September 28, 2010 by Darlene McC
A few weeks ago I was at a party with the type of people who know how smart they are, so they make assertions just to have something to argue about… like fighting about whether we actually have textbook definition of a two party system (for serious, who cares!? It’s a party!) .
On my way to grab water (party tip #1: know how to rock the one-to-one) a friend grabs me and tells me I need to arm-wrestle some guy.
“Sure, but why?”, (obviously I’m going to… I’m just curious).
“He’s saying no woman can beat him.”
Naturally, this salts my snales and I offer my arm; the woman he’s attempting to badger into wrast-lin is a little smaller than average and would be no match. Well, after some banter this chucklehead ultimately refuses to hand lock with me; but still I must know: WHY say something so dumb?
Well, he didn’t. He merely said that men and women are different. Genetically, psychologically, and biologically different. And the (admittedly intelligent) woman he was speaking to went berserk.
She insisted, unquestioningly, that men and women are equal (DAMN IT)
and because its the PC thing to do the men around her had jumped on board (even grabbing me because they know I like a cause). But when I learned what was actually going on I disagreed with her.
Why? I’ll tell you:
Our generation grew up with the idea that we are all as equal as we want to be and Barbie can be anything (hookers, doctors, models, morons…) but that’s given us a false sense of security while simultaneously allowing us a new level of achievement . It’s like somewhere between their required lib arts feminism class and their gay male best friend being a bridesmaid, the women in our generation think there’s nothing left to fight for; yet in reality the last 15% of fighting for anything is going to be the hardest to get to.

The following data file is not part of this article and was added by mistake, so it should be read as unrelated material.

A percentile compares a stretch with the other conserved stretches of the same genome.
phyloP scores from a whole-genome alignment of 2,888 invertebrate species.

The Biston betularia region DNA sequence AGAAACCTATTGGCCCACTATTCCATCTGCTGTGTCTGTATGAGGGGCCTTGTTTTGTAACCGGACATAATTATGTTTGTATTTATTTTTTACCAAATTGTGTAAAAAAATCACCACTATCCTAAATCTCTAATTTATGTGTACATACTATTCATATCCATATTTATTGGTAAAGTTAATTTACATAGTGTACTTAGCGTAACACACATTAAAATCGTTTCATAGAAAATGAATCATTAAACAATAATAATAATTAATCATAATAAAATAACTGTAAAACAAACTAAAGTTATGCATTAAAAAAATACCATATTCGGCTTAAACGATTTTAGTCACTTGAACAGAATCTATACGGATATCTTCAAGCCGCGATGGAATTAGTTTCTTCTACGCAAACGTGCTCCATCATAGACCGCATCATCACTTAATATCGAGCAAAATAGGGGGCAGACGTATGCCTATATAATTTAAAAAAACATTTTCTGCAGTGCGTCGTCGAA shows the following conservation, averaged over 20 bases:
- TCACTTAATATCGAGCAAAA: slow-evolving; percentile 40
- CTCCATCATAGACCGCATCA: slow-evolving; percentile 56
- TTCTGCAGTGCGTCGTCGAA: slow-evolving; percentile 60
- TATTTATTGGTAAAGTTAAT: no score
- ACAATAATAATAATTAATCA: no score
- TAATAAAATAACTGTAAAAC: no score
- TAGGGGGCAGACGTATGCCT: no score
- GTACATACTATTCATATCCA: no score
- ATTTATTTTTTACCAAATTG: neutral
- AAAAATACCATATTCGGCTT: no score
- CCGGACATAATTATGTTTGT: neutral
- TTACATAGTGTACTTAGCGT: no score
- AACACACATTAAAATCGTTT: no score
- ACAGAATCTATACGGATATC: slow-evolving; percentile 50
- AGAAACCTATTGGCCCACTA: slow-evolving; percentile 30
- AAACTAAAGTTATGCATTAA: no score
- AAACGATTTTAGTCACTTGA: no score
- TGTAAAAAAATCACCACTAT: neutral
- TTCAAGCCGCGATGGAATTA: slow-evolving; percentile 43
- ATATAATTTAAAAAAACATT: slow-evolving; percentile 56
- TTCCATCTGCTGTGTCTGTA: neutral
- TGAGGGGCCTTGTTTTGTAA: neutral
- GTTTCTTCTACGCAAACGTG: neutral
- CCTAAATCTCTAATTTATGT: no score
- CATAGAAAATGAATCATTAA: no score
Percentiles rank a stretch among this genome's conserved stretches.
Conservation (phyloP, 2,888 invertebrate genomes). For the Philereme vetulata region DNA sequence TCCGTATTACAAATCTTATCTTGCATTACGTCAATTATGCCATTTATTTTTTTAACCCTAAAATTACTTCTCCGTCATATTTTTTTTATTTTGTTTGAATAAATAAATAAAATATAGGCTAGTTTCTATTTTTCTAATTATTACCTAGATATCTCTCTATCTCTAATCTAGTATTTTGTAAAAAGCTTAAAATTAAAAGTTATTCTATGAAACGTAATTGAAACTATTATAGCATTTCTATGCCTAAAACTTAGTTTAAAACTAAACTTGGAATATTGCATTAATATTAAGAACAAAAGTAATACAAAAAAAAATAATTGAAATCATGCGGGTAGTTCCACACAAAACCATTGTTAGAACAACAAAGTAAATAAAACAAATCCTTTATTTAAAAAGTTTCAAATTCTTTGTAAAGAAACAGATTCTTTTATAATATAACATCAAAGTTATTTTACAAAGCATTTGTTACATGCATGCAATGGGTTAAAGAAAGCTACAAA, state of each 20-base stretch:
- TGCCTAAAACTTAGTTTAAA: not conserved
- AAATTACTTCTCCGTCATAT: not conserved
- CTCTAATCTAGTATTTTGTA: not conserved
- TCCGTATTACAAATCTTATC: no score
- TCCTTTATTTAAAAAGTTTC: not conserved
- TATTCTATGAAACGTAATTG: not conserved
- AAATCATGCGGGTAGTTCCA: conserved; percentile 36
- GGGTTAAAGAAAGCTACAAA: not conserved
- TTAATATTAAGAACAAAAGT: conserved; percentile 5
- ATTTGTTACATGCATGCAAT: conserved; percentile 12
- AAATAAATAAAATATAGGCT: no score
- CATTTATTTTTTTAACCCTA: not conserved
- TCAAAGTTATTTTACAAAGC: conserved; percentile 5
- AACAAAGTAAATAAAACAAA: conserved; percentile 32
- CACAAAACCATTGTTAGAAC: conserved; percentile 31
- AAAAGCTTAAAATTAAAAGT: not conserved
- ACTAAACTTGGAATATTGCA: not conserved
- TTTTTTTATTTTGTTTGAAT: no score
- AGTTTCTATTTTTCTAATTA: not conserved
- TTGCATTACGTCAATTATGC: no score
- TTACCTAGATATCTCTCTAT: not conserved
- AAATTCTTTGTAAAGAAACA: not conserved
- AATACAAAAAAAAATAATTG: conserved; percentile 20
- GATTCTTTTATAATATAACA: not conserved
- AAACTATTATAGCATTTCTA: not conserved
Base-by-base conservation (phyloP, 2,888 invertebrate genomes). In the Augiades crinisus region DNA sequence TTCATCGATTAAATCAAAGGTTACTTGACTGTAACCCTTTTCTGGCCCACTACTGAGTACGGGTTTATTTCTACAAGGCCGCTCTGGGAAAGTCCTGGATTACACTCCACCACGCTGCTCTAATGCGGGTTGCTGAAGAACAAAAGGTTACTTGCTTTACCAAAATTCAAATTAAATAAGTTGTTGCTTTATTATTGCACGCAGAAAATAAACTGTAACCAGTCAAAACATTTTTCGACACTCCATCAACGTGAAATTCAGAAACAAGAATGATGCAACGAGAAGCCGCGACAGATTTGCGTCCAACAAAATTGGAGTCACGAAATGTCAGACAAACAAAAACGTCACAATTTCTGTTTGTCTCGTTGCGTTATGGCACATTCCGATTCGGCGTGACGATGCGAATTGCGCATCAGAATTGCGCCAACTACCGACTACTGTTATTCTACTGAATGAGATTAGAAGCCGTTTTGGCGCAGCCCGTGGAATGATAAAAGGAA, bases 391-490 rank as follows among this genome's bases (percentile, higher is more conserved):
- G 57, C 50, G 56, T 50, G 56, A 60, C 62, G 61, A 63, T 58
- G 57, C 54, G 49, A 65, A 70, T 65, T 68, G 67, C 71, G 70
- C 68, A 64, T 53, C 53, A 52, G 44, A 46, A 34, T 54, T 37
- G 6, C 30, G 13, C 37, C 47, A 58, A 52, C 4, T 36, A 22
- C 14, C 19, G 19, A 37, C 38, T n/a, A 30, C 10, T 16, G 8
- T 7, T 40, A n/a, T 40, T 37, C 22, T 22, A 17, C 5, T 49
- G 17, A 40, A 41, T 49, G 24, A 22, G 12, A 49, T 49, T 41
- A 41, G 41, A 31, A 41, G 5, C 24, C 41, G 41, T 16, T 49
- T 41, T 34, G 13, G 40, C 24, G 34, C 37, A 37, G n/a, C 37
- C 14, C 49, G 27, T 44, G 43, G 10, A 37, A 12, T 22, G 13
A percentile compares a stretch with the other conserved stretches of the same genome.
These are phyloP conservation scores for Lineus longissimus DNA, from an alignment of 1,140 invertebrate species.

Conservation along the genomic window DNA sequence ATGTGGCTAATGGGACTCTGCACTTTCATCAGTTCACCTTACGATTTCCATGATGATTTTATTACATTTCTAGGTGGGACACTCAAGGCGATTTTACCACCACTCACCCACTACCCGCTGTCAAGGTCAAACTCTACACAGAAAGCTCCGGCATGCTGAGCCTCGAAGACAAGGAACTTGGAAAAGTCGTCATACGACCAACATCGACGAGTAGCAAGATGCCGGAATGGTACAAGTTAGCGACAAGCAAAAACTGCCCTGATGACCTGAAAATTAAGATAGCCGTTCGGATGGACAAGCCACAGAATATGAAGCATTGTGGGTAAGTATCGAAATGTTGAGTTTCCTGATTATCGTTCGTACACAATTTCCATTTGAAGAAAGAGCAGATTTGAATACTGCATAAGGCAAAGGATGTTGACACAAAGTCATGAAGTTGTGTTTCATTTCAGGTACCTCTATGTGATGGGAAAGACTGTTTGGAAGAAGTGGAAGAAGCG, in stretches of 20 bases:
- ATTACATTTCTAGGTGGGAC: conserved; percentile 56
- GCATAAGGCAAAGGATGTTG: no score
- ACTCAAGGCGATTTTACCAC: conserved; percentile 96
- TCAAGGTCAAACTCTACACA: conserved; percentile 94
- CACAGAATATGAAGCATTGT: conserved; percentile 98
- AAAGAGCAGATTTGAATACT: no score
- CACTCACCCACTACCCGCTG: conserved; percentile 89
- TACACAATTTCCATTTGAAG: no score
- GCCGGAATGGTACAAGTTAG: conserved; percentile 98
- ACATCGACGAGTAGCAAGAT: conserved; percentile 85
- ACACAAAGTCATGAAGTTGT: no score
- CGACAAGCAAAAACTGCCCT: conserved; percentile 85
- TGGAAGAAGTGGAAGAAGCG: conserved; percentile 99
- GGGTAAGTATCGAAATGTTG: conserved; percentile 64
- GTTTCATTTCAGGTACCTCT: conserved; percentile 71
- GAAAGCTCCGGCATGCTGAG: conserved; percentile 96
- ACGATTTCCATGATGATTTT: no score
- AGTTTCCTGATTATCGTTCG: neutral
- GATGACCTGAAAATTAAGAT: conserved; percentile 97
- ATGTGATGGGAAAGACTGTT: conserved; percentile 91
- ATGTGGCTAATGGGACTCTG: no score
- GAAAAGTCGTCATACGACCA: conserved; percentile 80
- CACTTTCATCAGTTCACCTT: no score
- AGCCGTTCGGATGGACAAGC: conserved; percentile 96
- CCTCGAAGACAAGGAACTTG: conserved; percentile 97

This idea doesn’t just hurt the women yielding it, but undermines the movement that helped get her the opportunity she’s already enjoying… and articles like The Hill’s blogger Diana Furchtgott-Roth don’t exactly help. In her piece, “Gender pay gap is a myth” she discusses Congressional actions to help shore up the $.77 to $1 Female/Male problem (what she calls a myth).
A woman who chooses a part-time job, or one with a flexible schedule, in order to have both family and career time might think of herself as successful. But to feminists, she is a societal problem in need of a solution because she is on a lower earnings path than a man.
I’m sorry, what!? When’s the last time you heard a feminist refer to another woman as “a societal problem”? Her argument is that these part-time women skew the data; but the comparisons are to men and women doing the same jobs. (for the record: she says the data is wrong and makes assertions about adjusting for things like working mothers, but there’s no references or facts, just crap… and don’t say that’s what I just did, because that link above goes to the AFLCIO who DO cite sources) But I digress…
The point is: there is no “good enough” in equality – there’s just equal, and not. The lady I was chatting with (and many I have chatted with at such parties) was raised with the idea that we’re equal (DAMN IT!) so she’s not fighting for understanding or actual equality; she’s accepting the blind faith that we’re already there.
I ask you this now: is it possible that we can be both different and equal? It’s a biological fact that our brain chemistries work differently; and 7th grade health class should tell you our bodies are different. Does that auto-fail on equal value? I think not; but what the hell do I know?
So I voice this concept, the arm wrestlers agree, and start to digest it. Thinking they’ve made a new friend they ask about my background… and upon discovering I didn’t go to an Ivy League school all excuse themselves.